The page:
As families across the country celebrated Christmas earlier this week, many of them were without a member who was serving overseas in the military. However, with American forces out of Iraq and the conflict in Afghanistan drawing down, the number of soldiers home for the holidays was at its highest level in at least five years, reports the Christian Science Monitor.
There are currently about 66,000 troops stationed in Afghanistan, which means most of the 35,000 soldiers sent there for the 2009 surge have since returned home. While this is a positive step in terms of removing American soldiers from the war-torn country, military officials are still unsure as to what pace the remaining forces will leave in order to be completely withdrawn by the end of 2014.
While there may be more servicemembers home for the holidays than in recent memory, that does not eliminate the fact that many veterans and military families face challenges after combat. During a holiday address, first lady Michelle Obama made sure to mention that they need help, not just during the Christmas season, but during the rest of the year as well.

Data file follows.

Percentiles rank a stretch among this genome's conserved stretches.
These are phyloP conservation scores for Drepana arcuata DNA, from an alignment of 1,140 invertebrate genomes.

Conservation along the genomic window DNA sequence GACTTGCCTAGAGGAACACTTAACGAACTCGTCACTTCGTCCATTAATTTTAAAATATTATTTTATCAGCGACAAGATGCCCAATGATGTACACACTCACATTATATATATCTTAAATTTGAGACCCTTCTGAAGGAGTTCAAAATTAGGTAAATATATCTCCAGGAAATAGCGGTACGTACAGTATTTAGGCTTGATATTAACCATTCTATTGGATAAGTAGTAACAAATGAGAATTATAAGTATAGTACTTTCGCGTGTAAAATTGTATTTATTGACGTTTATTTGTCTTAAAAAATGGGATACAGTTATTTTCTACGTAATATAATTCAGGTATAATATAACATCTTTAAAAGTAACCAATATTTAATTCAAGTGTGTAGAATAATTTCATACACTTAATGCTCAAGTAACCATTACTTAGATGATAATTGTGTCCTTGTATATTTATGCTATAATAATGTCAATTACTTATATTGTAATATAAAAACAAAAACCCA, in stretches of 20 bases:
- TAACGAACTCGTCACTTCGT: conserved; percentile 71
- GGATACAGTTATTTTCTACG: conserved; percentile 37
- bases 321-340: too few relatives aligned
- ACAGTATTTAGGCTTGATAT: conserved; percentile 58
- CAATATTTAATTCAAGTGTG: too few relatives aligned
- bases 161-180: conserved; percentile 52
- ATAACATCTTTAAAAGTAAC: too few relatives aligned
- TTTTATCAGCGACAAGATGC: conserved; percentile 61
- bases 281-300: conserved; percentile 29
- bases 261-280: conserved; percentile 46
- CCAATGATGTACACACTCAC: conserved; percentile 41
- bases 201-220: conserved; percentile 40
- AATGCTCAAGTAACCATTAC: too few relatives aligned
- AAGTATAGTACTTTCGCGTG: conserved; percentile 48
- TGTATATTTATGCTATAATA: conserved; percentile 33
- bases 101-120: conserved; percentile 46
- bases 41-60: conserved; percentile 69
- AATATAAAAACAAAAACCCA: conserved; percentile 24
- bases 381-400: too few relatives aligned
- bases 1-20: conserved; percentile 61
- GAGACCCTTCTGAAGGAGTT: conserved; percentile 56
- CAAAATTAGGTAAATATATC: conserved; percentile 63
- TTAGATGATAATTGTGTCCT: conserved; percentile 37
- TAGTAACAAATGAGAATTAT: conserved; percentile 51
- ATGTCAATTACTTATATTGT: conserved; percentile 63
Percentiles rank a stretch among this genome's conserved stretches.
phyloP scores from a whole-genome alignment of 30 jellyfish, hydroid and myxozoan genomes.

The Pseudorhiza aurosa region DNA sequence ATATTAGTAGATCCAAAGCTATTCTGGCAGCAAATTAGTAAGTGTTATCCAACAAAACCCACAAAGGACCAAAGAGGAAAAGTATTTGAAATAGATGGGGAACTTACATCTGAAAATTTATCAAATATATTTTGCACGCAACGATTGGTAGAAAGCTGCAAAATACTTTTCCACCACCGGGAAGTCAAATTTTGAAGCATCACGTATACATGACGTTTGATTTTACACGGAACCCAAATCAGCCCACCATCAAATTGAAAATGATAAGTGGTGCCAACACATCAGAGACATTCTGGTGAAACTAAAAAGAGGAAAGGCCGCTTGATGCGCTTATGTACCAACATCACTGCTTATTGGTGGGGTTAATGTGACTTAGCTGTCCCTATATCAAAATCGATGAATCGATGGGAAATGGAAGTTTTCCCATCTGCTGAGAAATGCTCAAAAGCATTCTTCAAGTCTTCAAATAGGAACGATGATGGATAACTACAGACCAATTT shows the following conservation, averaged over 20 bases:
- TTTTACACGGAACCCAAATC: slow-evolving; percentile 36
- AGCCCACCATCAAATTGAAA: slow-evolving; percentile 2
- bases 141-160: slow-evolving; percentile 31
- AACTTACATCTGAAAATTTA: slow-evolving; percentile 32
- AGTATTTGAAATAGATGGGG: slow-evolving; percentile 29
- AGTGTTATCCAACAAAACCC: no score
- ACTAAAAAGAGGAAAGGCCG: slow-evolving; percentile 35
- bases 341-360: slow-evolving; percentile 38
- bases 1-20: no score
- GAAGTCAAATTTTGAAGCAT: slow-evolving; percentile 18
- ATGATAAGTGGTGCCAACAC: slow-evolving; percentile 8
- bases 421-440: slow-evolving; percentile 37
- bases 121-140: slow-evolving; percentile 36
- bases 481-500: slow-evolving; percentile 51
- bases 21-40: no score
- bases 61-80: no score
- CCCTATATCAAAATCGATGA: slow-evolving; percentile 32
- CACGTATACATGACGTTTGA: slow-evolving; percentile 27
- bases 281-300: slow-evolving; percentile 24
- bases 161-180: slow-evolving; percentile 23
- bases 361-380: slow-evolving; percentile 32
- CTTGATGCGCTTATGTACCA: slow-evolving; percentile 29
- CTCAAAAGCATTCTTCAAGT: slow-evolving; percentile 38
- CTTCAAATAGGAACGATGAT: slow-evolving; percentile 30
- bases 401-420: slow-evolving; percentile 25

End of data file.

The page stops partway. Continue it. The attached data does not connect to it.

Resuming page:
"Our military families sacrifice so much on our behalf, and Barack and I believe that we should serve them as well as they serve this country," she said. "That's why Dr. Jill Biden and I started Joining Forces – an effort to rally all Americans to honor and support our veterans and military families."
Although there were still some soldiers who did not get to spend the holiday at home, there were a number of charitable efforts aimed at making the season a little merrier for them and their families.
Earlier this month in Manas, Afghanistan, more than 500 deployed troops were treated to the USO Holiday Tour, which featured performances by the likes of comedian Iliza Shlesinger and country star Kellie Pickler. Additionally, MLB stars Ross Detwiler and Craig Stammen were there along with pro hockey player Matt Hendricks, reports American Forces Press Service.
"We know that while you may not be with your families back home, you're with your family here," Marine Corps Sgt. Maj. Bryan Battaglia told the crowd, according to the news source. "And that's what's important to us and that's one of the many reasons why we're so proud of each and every one of you."